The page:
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popmuze
01-26-2006, 11:30 PM
I have two projects I want to pitch, one (non-fiction) that would seem to have more immediate commercial potential and the other (a novel).

After amassing a few rejections on the novel, I've been thinking about changing my query to just mention the non-fiction project.

On the plus side, I might more easily get an agent, who I could later give the fiction ms. once the non-fiction has sold.

On the minus side, I could wind up with an agent who doesn't like (and won't pitch) my fiction.

On the other hand, if I wait until I find an agent for the fiction, the window for the non-fiction project could be shut.

In the interest of full disclosure, I now have the fiction at one agency and the non-fiction at another, with each unaware of the other side of my career.

But in preparing a new round of queries, I'm trying to figure out which approach would be the strongest to take.

Unique
01-27-2006, 09:25 PM
After amassing a few rejections on the novel, I've been thinking about changing my query to just mention the non-fiction project.



Am I understanding you to say that your queries have been pitching two projects in one letter? That sounds rather odd (to me).

With that in mind, let me say I am not now, nor have I ever been an agent. I know you said we didn't have to answer, but I felt like it.:e2tongue:

popmuze
01-27-2006, 09:53 PM
The streak is ended at 33.

No, what I'm saying is, I'm trying to decide which project to pitch in my next queries.

For a while I was going out with the novel, but not getting anywhere. Now I feel I ought to switch the focus to the non-fiction. Except if I get an agent interested in the non-fiction, there's no guarantee they'll want to represent the novel, which is my top priority.

On the other hand, it may take a long time to get the novel hooked up with an agent, during which time the non-fiction project would go out of date.

Is that any clearer? I guess I'll have to wait for another 35 people to see.

Unique
01-27-2006, 11:08 PM
The streak is ended at 33.

Is that any clearer? I guess I'll have to wait for another 35 people to see.

Now, now, none of that. I look at queries as sort of a 'sales pitch' letter. Whether it's to an agent or a publisher directly doesn't matter.

You have something you're offering. You're telling them what it is, why it's great, and what it resembles. Once you've written a great query, one for each project, it's not like you have to rewrite the whole thing. Tweaks and changes to the addressee, but not rewriting the whole thing. (It's great, remember?)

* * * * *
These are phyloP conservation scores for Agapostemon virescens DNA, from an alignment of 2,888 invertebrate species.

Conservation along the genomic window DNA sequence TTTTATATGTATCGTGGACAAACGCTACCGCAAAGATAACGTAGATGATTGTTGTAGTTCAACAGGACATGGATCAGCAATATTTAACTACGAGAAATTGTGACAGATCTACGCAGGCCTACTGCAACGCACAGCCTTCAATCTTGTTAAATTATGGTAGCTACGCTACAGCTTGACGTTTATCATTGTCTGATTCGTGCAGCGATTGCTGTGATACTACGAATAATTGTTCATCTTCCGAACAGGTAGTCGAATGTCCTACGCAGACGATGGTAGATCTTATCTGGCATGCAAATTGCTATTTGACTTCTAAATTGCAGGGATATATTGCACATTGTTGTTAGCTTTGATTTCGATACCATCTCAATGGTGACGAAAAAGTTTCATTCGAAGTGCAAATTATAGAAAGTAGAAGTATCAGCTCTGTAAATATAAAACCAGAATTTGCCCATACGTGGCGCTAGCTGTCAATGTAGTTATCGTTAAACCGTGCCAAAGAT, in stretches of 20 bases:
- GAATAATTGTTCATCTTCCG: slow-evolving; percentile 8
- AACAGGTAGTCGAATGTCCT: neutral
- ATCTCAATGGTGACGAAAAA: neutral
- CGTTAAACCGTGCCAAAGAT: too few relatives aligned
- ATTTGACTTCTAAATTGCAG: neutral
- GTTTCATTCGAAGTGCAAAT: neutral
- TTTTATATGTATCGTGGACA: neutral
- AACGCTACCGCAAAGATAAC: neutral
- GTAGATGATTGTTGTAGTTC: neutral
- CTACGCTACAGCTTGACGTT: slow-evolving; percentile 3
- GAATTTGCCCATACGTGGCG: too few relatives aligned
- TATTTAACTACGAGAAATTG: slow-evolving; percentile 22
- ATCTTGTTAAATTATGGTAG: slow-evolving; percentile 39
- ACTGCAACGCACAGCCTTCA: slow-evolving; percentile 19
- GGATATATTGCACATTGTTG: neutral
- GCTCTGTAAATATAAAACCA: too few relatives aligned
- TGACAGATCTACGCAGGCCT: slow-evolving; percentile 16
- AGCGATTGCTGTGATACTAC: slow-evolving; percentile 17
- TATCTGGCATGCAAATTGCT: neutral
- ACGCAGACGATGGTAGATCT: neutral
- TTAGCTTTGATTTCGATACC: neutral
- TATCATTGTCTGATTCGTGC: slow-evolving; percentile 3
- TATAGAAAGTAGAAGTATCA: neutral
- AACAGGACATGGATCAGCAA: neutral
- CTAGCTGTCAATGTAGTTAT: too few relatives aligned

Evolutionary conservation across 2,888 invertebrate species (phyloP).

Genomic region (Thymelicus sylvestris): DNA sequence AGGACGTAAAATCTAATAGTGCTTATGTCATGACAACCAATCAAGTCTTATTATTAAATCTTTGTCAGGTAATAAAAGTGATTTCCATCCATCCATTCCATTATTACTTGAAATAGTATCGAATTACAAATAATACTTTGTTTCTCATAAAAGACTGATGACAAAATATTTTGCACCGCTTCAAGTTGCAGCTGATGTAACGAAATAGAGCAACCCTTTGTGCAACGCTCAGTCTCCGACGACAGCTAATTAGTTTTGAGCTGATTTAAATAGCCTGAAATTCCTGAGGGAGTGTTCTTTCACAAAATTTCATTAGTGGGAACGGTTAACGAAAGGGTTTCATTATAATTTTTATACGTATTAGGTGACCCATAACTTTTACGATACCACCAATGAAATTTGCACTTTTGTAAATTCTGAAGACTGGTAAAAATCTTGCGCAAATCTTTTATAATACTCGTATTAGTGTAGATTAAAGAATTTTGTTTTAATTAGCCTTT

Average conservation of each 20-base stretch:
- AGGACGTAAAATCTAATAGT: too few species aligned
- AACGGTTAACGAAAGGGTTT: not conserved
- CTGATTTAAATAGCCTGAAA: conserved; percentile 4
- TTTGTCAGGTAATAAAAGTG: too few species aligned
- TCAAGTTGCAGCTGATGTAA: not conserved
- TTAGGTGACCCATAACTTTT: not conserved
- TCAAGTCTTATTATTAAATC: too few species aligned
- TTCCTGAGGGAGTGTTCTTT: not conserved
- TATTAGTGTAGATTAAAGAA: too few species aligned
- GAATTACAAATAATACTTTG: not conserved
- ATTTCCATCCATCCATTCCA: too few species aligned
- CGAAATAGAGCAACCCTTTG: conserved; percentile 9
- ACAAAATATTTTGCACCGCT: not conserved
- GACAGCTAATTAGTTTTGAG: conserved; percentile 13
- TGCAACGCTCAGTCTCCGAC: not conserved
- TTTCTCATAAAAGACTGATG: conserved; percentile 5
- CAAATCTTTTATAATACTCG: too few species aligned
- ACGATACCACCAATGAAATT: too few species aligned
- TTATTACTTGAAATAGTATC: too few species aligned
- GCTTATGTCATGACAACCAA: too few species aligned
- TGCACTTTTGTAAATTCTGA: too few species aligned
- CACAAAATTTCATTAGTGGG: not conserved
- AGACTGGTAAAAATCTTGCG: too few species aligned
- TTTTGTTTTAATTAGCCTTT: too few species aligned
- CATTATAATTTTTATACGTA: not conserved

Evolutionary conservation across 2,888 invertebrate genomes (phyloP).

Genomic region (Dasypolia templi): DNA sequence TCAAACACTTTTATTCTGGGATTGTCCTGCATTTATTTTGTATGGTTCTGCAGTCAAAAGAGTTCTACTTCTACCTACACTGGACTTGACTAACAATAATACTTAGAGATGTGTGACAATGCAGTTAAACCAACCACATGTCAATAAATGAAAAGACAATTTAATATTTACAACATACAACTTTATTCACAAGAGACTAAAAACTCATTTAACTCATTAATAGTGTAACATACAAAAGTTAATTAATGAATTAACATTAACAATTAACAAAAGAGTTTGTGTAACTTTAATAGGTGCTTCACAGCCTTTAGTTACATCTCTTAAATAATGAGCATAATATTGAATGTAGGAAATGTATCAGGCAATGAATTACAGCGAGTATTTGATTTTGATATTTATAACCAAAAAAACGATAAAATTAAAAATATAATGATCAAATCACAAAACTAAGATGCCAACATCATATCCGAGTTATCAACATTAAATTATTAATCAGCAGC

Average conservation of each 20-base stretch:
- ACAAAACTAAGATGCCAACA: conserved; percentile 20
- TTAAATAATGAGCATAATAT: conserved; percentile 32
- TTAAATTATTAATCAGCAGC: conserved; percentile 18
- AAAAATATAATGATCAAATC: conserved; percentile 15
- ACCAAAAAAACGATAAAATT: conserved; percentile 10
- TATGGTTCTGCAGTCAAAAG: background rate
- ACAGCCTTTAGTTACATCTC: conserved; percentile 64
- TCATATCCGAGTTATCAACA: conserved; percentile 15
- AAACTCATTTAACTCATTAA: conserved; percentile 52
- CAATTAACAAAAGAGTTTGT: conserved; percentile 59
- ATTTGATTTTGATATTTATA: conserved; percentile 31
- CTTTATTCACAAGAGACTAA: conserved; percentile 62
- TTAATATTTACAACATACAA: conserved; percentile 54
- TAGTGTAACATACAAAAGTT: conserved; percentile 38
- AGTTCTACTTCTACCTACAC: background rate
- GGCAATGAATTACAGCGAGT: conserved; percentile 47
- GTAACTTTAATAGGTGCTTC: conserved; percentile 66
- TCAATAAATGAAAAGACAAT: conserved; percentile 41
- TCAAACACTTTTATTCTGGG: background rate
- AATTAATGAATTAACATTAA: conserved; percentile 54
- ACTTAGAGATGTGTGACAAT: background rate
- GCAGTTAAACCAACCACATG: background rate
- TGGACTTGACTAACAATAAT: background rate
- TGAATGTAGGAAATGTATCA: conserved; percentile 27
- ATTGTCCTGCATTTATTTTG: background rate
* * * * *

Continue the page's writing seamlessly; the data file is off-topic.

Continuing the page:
There's no reason not to send queries out for both projects. They probably won't be going to the same places. The only problem I see in doing that is if 2 different agents/publishers said, 'YES, I LOVE it, I want it NOW' at the same time. What are the odds of that?

Of course, I'm no expert so your mileage may vary. Maybe what I just said is so full of dookey an expert will hop in to tell me I'm full of dookey and give you the real deal.

(You can pay me in chocolate if that happens.:D )

rchastain
01-27-2006, 11:45 PM
Conventional wisdom is to pitch one project at a time to an agent carefully targeted for that particular book. Querying not only two books but two different kinds of books in the same letter may be shooting yourself in the foot.

RC

popmuze
01-27-2006, 11:50 PM
What I'm hearing is, develop the two queries separately (which I have) and sent them to different agents, ten to one, ten to another. Then sit back and see which way the chips fall.

If any of them want to sign me up, then I'll have to decide whether to tell them about the other project.

dantem42
01-28-2006, 07:06 AM
What I'm hearing is, develop the two queries separately (which I have) and sent them to different agents, ten to one, ten to another. Then sit back and see which way the chips fall.

If any of them want to sign me up, then I'll have to decide whether to tell them about the other project.

I vaguely remember Andy Zack addressed this issue. One complication is that normally, an agenting agreement covers the writer, not the book, and typically the agent will take on all the writer's product, though this is not dyed in the wool. Once you go into discussions on his/her agenting your fiction or your nonfiction, you can bring up the issue of the other product. Most agents who handle fiction also handle nonfiction, although many nonfiction agents don't work fiction.